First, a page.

Home » Author Archives: Arthur Arts

Author Archives: Arthur Arts

Arthur Arts is an experienced Enterprise Java software engineer and hands-on Agile Coach and Scrum Master. He has a strong focus on agile engineering principles and practices and loves to share his knowledge and learn from others. He has his own company Coded Value, is a passionate photographer and writes for agilearts.nl.

Code Challenge “Vrolijke Framboos” Postmortem

Tuesday we had our second ever “Vrolijke Framboos” (Dutch for Happy Raspberry) Java code challenge at JDriven and it was a blast! This year’s challenge was to create a REST service client that would play a number guessing game with the server. After setting up a session you would guess a number and the server would respond with either “lower”, ...

Read More »

Scala Snippet: How to filter a list in Scala

In Scala, filtering and processing collections is easy and elegant. There are many filtermethods available, but the most used will probably the basic filter method. Here’s a code example of some filtering on my (ex)camera collection. The filter method will not only work on Lists, but on any Scala collection. object MyCameraCollection02 { class Camera(_brand: String, _model: String, _sensorType: String, ...

Read More »

Bruce Lee’s Top 5 Agile Coaching Tips

When I was a kid, I was a big Bruce Lee fan. I walked around the playground rubbing my nose with my thumb. When I had a piece of rope, I had to do my version of the nunchaku routine from Way of the Dragon and made cat-like noises. Looking back at Lee, I find it quite striking how many ...

Read More »

Scala Snippet: Object, Companion Object and Static Methods

If you are a Java developer moving to Scala, one notable difference in terminology that can cause confusion is the term ‘object’. In Java an object is always an instance of a class, created by calling a constructor. Object In Scala an object is used for defining a single instance of a class with the features you want. In practice ...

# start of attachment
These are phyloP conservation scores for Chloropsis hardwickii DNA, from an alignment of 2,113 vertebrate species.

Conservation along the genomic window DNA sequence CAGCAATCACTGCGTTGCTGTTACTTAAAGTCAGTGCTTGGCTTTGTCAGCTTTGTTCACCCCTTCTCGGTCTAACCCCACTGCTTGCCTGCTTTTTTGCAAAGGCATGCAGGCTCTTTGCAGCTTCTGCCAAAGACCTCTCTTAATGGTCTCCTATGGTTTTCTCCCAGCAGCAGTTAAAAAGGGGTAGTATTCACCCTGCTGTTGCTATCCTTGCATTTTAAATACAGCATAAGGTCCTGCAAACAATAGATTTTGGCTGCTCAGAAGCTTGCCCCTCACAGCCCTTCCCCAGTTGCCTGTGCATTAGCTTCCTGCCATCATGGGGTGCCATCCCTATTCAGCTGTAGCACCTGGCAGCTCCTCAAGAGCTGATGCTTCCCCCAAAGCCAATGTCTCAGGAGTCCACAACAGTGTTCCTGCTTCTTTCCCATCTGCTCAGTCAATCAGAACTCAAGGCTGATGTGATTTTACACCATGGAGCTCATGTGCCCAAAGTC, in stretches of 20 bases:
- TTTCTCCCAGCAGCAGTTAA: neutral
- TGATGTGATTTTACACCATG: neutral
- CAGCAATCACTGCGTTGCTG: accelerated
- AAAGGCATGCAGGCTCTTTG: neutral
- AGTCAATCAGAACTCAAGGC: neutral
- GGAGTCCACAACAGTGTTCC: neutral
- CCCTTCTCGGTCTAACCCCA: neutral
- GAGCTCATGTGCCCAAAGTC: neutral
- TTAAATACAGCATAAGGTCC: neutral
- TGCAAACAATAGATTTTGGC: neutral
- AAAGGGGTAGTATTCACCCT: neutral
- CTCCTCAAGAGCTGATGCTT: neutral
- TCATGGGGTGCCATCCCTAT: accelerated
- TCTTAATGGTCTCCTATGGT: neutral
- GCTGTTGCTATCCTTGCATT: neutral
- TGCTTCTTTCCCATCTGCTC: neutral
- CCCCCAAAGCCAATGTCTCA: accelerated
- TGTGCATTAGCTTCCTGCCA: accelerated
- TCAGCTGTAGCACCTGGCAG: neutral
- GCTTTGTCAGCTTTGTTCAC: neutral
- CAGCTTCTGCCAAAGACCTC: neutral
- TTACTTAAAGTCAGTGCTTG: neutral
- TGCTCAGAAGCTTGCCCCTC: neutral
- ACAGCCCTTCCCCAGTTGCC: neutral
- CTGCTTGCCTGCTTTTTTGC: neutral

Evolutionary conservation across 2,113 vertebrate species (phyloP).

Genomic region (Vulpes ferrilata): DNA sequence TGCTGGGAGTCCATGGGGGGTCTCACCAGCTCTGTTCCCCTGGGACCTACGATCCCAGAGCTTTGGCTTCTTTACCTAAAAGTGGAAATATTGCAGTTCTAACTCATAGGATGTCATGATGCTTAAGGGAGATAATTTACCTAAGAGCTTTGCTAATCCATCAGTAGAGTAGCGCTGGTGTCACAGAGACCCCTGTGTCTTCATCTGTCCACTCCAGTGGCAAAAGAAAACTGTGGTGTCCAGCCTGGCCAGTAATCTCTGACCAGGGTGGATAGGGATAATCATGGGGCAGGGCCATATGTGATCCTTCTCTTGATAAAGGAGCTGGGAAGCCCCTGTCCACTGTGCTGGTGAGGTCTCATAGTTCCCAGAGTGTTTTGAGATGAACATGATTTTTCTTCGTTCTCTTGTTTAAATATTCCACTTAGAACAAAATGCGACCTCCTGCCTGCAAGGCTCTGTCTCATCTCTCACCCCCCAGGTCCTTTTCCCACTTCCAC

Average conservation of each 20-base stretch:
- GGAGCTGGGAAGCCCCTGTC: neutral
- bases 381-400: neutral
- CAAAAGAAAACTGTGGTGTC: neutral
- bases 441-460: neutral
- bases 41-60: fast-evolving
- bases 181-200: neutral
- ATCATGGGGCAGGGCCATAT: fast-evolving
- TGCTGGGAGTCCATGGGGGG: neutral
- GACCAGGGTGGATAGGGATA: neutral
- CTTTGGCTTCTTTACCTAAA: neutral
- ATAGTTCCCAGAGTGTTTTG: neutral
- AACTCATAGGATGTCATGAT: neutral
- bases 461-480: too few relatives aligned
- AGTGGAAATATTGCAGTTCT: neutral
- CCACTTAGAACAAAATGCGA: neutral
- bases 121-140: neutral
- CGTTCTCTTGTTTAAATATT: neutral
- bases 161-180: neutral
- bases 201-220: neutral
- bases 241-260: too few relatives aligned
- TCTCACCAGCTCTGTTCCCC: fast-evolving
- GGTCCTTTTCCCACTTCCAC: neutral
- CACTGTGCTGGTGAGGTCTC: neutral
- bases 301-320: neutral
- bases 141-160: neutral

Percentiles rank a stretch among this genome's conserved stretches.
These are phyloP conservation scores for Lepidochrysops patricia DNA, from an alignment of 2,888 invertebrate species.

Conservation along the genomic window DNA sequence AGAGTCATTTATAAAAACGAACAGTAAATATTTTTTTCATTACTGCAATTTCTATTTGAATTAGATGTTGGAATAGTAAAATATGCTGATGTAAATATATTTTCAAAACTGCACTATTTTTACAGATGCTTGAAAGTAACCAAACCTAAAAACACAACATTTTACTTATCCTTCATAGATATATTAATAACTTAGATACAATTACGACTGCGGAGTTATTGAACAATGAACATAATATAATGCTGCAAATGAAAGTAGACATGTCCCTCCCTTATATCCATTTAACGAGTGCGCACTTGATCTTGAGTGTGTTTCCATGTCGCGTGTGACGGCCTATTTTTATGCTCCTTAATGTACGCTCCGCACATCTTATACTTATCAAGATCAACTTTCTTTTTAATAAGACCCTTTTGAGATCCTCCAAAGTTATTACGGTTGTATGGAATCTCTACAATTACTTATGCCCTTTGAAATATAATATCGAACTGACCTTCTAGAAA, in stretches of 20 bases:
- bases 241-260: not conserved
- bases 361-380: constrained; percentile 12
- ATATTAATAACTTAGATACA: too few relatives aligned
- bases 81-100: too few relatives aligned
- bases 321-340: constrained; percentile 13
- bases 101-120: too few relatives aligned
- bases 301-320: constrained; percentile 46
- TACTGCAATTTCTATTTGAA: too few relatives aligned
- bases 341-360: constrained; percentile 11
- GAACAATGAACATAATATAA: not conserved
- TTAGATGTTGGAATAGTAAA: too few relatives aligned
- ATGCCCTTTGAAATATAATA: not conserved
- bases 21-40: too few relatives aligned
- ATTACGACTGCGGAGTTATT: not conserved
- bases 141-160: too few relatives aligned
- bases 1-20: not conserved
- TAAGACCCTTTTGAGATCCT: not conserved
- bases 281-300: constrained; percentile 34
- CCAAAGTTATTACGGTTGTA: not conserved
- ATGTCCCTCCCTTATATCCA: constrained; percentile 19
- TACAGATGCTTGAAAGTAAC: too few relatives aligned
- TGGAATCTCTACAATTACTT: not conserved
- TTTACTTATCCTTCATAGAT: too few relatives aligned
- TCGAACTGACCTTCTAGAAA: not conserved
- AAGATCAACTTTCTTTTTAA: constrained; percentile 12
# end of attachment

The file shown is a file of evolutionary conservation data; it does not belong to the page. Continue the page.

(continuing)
Read More »

Scala Snippet: Case Class vs plain ordinary Class

In Scala there exist the construct of a ‘case class’. According to Martin Odersky this supports you to write a “regular, non-encapsulated data structure”. It always seems to be associated with pattern matching. So when to use a case class and when to use a ‘plain’ class? I found this nice explanation stating: “Case classes can be seen as plain ...

Read More »

Alternating between Spray-servlet and Spray-can

On a server you may want to deploy your application as a war. How to build a war with spray-servlet. Locally it’s easiest to run without an application server. We include both the spray-servlet and spray-can dependencies: name := "sprayApiExample" version := "1.0" scalaVersion := "2.11.6" libraryDependencies ++= { val akkaV = "2.3.9" val sprayV = "1.3.3" Seq( "io.spray" %% ...

Read More »

Building a war with spray-servlet

We will use spray-servlet to build a war file of our API. So we can run it in a java app server. I assume we already have a working REST API. We will need a web.xml, under src/main/webapp/WEB-INF/: <?xml version="1.0"?> <web-app> <listener> <listener-class>spray.servlet.Initializer</listener-class> </listener> <servlet> <servlet-name>SprayConnectorServlet</servlet-name> <servlet-class>spray.servlet.Servlet30ConnectorServlet</servlet-class> <async-supported>true</async-supported> </servlet> <servlet-mapping> <servlet-name>SprayConnectorServlet</servlet-name> <url-pattern>/*</url-pattern> </servlet-mapping> </web-app> We need an sbt plugin to ...

Read More »

Building a rest api with spray

Building a rest api with akka and spray is easy. This is how I did it: SprayApiApp:                   import akka.actor.{ActorSystem, Props} import akka.io.IO import akka.pattern.ask import akka.util.Timeout import spray.can.Http import scala.concurrent.duration._ object SprayApiApp extends App { //we need an ActorSystem to host our application in implicit val system = ActorSystem("SprayApiApp") //create apiActor ...

Read More »

Chaining futures in scala

Suppose I want to make coffee. This involves 4 steps: 1a. grind coffee beans 1b. heat water 2. combine 3. filter All these steps take time, so they return a Future. This is our domain:     import scala.concurrent.{Await, Future} import scala.concurrent.ExecutionContext.Implicits.global //We need an executionContext to run futures import scala.concurrent.duration._ //This provides the "1 second" syntax class CoffeeBeans() class ...

Read More »

Introduction to Spring profiles


So many men, so many minds. When we are implementing software for different customers we sometimes need to handle various requirements for the same project. For example Customer A needs SAML authentication and customer B needs LDAP authentication. With Spring Profiles (available from Spring 3.1) we are able to provide a way to segregate parts of our implemented application configuration. ...

Read More »

Want to take your Java skills to the next level?

Grab our programming books for FREE!

Here are some of the eBooks you will get:

  • Spring Interview QnA
  • Multithreading & Concurrency QnA
  • JPA Minibook
  • JVM Troubleshooting Guide
  • Advanced Java
  • Java Interview QnA
  • Java Design Patterns